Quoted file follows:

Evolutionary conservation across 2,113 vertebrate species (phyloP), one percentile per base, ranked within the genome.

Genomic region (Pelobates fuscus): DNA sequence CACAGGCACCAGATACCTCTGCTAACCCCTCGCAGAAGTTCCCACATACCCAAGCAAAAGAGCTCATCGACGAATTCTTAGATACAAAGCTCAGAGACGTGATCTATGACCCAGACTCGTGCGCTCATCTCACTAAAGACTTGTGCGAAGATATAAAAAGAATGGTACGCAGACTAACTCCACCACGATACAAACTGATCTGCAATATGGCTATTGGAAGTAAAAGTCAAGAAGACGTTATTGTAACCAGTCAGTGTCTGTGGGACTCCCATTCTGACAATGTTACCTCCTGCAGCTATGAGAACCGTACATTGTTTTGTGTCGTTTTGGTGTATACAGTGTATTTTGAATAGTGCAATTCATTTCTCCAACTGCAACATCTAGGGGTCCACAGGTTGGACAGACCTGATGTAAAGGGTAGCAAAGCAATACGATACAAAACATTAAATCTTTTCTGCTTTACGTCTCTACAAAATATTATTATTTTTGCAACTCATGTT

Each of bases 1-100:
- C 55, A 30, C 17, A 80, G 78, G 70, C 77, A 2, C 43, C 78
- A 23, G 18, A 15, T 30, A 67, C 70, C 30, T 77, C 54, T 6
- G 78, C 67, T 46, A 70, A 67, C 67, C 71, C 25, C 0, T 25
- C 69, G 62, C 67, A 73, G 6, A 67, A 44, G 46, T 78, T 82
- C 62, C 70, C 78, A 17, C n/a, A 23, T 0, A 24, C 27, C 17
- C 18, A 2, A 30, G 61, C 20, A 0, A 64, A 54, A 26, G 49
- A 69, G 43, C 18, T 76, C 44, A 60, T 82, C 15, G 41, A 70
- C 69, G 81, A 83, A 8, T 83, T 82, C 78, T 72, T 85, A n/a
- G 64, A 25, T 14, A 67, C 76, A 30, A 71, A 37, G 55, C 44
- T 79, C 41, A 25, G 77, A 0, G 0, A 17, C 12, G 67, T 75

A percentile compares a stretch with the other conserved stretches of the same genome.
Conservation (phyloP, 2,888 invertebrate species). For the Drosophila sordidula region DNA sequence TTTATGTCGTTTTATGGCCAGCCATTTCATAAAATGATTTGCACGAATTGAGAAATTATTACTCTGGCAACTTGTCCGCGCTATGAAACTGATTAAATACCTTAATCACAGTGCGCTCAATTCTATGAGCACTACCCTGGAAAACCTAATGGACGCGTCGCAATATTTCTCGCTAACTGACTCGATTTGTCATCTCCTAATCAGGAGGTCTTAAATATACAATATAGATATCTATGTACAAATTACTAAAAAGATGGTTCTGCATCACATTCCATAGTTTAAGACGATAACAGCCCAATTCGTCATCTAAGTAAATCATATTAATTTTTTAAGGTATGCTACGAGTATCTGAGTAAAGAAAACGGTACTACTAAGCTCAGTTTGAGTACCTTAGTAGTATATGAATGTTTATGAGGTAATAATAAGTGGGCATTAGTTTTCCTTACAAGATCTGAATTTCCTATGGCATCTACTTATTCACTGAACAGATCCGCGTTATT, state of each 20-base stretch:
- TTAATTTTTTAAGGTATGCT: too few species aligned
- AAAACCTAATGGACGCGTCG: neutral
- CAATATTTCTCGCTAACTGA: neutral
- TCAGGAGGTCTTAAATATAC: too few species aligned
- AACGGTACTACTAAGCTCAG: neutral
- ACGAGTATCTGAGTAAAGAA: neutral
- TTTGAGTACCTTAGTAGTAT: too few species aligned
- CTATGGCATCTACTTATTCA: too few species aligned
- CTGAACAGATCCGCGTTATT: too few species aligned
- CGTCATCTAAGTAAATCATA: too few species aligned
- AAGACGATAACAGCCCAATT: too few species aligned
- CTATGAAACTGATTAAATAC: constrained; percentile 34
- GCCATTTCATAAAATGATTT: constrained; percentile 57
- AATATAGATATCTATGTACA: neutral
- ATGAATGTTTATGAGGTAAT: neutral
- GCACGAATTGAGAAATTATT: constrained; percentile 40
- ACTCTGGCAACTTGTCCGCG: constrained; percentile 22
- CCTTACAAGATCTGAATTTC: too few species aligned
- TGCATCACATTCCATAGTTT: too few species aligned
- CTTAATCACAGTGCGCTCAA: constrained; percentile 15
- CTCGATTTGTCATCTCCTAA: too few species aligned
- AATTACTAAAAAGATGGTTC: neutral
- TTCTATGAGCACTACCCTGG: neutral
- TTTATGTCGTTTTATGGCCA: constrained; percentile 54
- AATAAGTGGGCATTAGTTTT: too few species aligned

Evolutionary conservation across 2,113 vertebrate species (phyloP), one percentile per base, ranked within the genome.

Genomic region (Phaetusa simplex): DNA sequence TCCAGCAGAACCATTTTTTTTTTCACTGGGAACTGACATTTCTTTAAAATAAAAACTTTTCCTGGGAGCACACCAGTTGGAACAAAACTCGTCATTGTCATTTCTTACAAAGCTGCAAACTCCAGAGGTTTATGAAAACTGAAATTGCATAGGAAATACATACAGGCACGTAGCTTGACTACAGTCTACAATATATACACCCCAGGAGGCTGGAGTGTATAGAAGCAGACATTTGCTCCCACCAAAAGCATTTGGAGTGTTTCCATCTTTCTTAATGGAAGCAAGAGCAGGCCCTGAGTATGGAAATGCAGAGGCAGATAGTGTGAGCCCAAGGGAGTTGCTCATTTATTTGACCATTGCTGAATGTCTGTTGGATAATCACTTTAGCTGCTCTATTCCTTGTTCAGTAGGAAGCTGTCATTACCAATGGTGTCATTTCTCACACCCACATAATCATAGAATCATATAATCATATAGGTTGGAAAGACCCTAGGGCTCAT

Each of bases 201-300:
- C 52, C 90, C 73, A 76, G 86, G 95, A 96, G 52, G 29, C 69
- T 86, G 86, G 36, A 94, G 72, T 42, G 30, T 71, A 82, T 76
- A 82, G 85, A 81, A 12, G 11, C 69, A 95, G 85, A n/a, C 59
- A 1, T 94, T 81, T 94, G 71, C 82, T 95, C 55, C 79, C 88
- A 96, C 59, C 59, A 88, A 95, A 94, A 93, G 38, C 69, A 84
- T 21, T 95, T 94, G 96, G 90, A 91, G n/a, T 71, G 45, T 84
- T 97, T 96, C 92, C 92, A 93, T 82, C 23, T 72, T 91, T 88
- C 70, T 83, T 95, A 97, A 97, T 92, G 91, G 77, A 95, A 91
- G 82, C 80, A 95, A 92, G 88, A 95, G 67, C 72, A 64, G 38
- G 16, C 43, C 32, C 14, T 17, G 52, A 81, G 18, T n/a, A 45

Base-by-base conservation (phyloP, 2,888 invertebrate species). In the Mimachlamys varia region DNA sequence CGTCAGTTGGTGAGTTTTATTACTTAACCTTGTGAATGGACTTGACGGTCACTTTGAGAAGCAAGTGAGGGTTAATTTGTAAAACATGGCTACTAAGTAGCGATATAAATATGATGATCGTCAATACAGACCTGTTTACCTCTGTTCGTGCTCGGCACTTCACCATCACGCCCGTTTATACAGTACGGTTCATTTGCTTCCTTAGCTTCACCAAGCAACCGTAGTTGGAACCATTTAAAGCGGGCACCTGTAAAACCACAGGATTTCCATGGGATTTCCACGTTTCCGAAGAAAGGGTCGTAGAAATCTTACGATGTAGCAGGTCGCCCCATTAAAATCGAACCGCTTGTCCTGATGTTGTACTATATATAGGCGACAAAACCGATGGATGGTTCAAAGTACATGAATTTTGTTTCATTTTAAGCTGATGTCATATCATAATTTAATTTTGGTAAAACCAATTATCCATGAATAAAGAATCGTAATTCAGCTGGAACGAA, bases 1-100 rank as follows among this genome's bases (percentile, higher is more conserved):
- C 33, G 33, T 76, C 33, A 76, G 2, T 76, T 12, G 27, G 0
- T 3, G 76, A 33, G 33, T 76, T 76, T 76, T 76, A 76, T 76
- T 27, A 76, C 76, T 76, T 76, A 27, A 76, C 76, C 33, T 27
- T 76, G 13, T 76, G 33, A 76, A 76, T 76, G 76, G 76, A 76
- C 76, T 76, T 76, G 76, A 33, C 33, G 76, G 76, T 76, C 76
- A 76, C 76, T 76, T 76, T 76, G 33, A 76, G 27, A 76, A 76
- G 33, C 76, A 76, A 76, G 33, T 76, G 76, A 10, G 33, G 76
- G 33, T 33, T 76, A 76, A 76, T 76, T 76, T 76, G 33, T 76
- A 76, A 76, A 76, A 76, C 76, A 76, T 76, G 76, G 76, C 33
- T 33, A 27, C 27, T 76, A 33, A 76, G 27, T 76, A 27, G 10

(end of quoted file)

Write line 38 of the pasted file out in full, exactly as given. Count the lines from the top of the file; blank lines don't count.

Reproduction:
- TTCTATGAGCACTACCCTGG: neutral